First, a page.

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A man fills the tank of a motorcycle at a petrol station as violence spreads and armed gangs expand their control over Haiti's capital, Port-au-Prince, on March 29.Ralph Tedy Erol/Reuters

Panic set in around downtown Port-au-Prince on Monday as wild shooting filled the streets of Haiti’s capital, with heavy gunfire approaching the national palace.

Reuters saw civilians rush to escape gunfire in the capital, where rival gangs are vying for control of turf while the state remains largely absent, three weeks after Prime Minister Ariel Henry announced his resignation with no successors in place.

Gunmen seized an armoured vehicle from palace guards in the centre of the city. Meanwhile, four more people were found dead on Monday in the capital’s relatively upscale Petion-Ville suburb, which has been threatened by gangs.

At least one other person was shot dead amid fighting in the capital’s Delmas district. Media also reported a large industrial park had been set on fire three days before.

The new U.S. ambassador to Haiti, Dennis Hankins, arrived in the country on Monday, as the United States and other nations continue evacuating their citizens and bolstering their borders against migrants.

Haiti has been facing a worsening conflict with alliances of gangs vying for control of parts of the capital and attacks on the airport and main port blocking access to key goods.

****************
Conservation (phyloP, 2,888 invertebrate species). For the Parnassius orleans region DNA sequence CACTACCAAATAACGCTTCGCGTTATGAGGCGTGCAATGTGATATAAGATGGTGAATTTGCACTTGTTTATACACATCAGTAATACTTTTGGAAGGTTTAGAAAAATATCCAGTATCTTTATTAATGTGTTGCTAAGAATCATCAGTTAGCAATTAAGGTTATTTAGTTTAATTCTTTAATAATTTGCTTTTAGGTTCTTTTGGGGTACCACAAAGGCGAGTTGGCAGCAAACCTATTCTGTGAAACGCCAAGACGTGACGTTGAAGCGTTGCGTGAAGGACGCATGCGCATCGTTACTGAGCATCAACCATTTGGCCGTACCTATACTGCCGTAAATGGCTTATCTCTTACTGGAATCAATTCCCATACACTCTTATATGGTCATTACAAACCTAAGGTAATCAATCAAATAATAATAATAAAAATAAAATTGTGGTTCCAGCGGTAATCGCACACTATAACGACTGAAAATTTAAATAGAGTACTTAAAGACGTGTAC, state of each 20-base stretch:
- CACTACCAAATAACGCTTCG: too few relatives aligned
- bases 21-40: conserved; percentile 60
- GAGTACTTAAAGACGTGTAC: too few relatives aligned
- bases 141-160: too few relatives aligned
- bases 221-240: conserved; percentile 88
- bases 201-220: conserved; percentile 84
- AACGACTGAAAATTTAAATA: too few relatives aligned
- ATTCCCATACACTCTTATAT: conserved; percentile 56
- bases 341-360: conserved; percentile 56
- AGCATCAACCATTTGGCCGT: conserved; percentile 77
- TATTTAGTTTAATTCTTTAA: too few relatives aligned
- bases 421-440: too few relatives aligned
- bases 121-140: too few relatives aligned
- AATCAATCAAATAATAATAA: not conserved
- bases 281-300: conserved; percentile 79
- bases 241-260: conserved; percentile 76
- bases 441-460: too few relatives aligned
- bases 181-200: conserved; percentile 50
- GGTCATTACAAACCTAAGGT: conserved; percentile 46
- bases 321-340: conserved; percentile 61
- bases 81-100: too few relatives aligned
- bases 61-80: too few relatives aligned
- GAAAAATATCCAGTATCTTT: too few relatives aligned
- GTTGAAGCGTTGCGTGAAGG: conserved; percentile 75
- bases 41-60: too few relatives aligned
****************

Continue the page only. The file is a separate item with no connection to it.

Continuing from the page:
The prime minister announced his resignation on March 11 pending the installation of a presidential council and interim replacement, but the process has been hampered by threats, factional infighting and resignations.

Though the council, proposed by regional leaders meeting in Jamaica, was set to be formalized within two days of his announcement, this has yet to take place, prompting calls for an alternate method of transition.

Jamaica’s military reported over the weekend that troops had arrived from the Bahamas and Belize to participate in a training exercise known as Trogon Shield with Canada, which had earlier said its soldiers would over the course of a month train some 330 Caribbean troops in preparation for deployment to Haiti.

Henry called in 2022 for an international security force to bolster Haiti’s under-gunned police force, but despite the United Nations ratifying the force six months ago progress has been sluggish.

Over 1,500 people were killed in the first three months of 2024 and around 60 lynched by vigilante groups operating where police presence is lacking, according to a UN report last week.

The report warned of the ongoing recruitment of children into gangs and called for more efforts to stop the flow of firearms, largely from the United States, into the Caribbean country.

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